Jiali Fu

That’s Carrefour in Chinese. A short 1-km walk from the university gates, and there it was. It being a Monday, there was not much of a crowd. Our purpose in walking here was to find a towel, or maojin as it is called in Chinese. A bath towel, if you please. What I like about malls here was that no one tries to sniff through your bags, and no one thinks that you are the next kleptomaniac out for the next high. We walk through the entrance, and up the escalator. On the way I spot a few electric bikes on sale. These are nifty, if I can use that word to describe bikes. Silent. And can be deadly if you are not on the lookout for them while crossing the street. I look at the price – they are just around Yuan 1799. Not bad for a bike that saves you all the petrol. I think to myself if only these bikes were available in India!

Most of them come with a wide foot rest, and a smaller seat at the back, presumable for the juniors. If I were to ever think of doing my Chengdu-Beijing trip, I would use these any day. Good for the environment. On the way to finding the maojin, we also come across a few boots. Tomorrow, we are going to Emei Shan – one of the four holy Buddhist mountains in China. Climbing Emei Shan was a dream that spun its way into my head last year in June. I wanted to climb a peak – any peak for my birthday. We couldn’t go to Emei Shan and went to Mount Semeru. And we couldn’t reach the peak of Mount Semeru, sadly. So here it is. Emei Shan. In winter. Birdy needs a pair of hiking boots. We can’t find any within our budget, so we try to find the closest alternative. 60 kuai for a nice pink pair of boots then. I am laughing at the sight of it. I have never ever seen Birdy in pink. But those boots are cute, lined with fleece, they should offer some protection against the expected freezing temperatures we are likely to encounter in Emei Shan.

And then the towels! They cost more than the boots! We look at the prices in consternation. 98 Yuan. 69 Yuan. The cheapest was 58 Yuan. I remember buying a black bath towel in Chicago for a dollar. Yes, a dollar. And it was Made in China, of course. So is that where all the cheap towels go? How the hell can the average Chinese afford these towels? Do they bathe at all, we wonder. I know that many Chinese don’t. Well, not regularly. It’s the cold. I have done that too when I was here. In the freezing cold, in usually unheated apartments, you do not want to be stripping those layers off, trust me. But I think the most I went without a shower was maybe 3 days. Many of the Chinese I knew used to happily go without for a week. And, I used to try and change my clothes with or without a shower. Pat pat pat. But back to the towels. We cannot afford them. So here is an open call out – anyone coming to Chengdu from India, please get some bath towels for us, please!

Lunch was just around the corner. You really don’t have to go too far to find a restaurant in China. A small shop. We enter, and the waitress immediately understands the vegetarian plea, and to added measure, understands that I don’t want my noodles floating in soup. The broth is the culprit, usually. It’s almost impossible to find non-animal flavored broth for your noodles, unless you specify you want it in only hot water, and that is a tedious process as the waitress is already perplexed at you, the rich laowai not having meat. I have had a few noodles already with animal broth – and it was quite delicious. But I think I would rather not. Sorry, all you meat lovers. I am still a carrot lover. Ahem. (Old joke that I am sure certain ex-colleagues in IBM will grasp). The noodles this time though are perfect. I can’t spot even a teeny weeny piece of animal in it. And it’s spicy – lao la!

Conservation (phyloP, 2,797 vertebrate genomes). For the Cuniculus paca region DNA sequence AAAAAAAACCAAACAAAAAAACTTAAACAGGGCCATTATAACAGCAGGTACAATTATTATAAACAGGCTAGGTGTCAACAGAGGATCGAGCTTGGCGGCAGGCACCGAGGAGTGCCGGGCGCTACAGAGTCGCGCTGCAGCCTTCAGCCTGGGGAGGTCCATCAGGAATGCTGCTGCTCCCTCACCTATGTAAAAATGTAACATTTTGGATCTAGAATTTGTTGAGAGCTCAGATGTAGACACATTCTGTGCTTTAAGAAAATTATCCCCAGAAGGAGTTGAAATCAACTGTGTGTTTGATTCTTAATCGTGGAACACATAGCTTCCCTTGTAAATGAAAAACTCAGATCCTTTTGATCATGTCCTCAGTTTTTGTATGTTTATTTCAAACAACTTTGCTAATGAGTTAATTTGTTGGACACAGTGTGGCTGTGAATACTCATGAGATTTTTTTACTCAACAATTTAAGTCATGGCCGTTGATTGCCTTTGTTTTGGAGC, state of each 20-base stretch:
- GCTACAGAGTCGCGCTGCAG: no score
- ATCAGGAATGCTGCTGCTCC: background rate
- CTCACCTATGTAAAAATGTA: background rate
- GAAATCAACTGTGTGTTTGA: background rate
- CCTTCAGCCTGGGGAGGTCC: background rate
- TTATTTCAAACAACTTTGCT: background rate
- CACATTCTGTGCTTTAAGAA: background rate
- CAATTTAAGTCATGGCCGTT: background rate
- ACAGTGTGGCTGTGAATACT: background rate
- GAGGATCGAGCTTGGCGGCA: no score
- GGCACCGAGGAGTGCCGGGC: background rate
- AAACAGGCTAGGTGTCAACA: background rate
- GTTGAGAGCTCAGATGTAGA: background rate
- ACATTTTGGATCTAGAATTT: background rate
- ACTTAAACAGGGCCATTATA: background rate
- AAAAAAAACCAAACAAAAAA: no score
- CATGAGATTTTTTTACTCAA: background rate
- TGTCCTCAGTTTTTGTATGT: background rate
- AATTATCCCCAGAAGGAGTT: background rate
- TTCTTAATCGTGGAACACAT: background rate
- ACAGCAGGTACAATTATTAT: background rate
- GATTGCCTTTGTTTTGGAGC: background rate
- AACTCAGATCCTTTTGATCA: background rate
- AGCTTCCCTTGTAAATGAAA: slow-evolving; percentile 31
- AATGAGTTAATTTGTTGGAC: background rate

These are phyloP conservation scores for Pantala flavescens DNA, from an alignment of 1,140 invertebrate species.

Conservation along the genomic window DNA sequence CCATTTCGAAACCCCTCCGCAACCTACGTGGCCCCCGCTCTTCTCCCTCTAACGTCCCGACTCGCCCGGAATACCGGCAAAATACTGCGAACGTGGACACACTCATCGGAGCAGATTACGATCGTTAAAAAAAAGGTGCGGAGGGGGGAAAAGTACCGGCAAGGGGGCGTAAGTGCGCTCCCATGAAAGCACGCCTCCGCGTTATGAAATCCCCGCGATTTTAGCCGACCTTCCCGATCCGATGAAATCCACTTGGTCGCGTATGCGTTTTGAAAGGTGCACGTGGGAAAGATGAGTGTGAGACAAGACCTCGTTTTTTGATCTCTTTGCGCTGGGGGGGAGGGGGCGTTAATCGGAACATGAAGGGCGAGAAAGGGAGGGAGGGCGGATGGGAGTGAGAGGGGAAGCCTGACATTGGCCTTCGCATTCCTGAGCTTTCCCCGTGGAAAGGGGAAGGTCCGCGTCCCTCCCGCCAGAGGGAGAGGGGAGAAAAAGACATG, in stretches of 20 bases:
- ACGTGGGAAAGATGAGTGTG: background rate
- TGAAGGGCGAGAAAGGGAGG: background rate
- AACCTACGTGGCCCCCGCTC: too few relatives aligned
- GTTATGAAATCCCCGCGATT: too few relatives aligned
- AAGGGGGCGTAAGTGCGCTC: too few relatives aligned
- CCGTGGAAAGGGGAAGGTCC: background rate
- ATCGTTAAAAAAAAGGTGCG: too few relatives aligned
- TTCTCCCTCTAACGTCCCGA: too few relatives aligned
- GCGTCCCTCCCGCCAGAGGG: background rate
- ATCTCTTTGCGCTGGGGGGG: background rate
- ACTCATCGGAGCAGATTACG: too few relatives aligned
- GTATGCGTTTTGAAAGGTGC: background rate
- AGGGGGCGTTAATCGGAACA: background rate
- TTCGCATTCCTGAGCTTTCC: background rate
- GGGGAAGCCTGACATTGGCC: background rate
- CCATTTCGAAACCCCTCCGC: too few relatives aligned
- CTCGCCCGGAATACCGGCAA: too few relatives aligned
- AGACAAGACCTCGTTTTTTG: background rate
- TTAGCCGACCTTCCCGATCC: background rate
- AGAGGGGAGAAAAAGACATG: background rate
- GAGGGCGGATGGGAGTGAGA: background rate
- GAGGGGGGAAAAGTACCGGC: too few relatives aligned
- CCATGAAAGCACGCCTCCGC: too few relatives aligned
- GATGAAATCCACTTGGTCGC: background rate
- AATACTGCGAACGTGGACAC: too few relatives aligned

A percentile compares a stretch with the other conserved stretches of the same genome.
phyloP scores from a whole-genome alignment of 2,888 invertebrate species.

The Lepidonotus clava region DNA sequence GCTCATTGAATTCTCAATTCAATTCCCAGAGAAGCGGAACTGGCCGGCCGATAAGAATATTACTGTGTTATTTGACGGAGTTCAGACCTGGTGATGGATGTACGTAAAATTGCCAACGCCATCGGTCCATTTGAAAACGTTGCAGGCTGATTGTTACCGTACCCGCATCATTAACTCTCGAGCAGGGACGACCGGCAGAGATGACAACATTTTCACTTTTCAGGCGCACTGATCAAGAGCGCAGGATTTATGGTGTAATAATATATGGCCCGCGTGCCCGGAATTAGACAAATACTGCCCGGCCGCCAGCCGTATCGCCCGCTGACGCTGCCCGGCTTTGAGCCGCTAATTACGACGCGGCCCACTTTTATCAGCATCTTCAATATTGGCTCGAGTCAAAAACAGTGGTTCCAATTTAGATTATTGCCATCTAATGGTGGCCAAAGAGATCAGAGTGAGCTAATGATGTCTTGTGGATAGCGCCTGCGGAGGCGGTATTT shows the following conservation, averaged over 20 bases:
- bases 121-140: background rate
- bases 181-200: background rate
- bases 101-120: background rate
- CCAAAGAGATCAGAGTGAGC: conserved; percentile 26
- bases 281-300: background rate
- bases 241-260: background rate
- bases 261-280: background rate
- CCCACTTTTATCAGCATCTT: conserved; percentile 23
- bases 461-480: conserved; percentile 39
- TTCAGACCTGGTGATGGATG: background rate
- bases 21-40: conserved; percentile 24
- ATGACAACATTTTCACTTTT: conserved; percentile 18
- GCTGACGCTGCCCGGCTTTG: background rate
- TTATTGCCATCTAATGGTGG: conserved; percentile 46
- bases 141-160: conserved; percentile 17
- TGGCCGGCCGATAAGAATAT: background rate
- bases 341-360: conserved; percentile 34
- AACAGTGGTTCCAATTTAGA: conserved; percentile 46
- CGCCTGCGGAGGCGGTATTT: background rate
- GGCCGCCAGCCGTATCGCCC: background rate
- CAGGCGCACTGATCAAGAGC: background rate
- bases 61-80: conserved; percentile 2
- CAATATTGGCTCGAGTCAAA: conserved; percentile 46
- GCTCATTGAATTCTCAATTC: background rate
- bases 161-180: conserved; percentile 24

Dinner was back to more soup noodles. I fish and ferret out a small chunk of meat. But the rest of the noodles was fine. I slurp the soup. All of it. And I think to myself that no one can ever call me a vegetarian who never tried meat. I am sure for the next four months, there will be more meat pieces, more pork or beef broth, and more tales of taste. Somehow, that is all part of the adventure.

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1 Comment

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  1. 1
    Vishy

    I don’t know whether my earlier comment went through, and so am typing it again.

    Your mention of Carrefour made me nostalgic! I stayed in a service apartment for sometime near a Carrefour in Shanghai and even after I moved out, I used to visit it often, because there were wonderful restaurants and a cute bookshop nearby. There was also a beautiful cricket ground nearby where I used to watch cricket matches during summer weekends.

    Electric bikes seem to be really wonderful! I read an article on them sometime back and I really liked it. If you are interested, you can find it here – http://www.thehindu.com/news/international/article797310.ece

    Your observation on finding out bits of meat in the broth and removing it before having the soup, made me smile 🙂 It is really tough being a vegetarian in China, isn’t it?

    If you want a few maojins, I can send you some. Do let me know.

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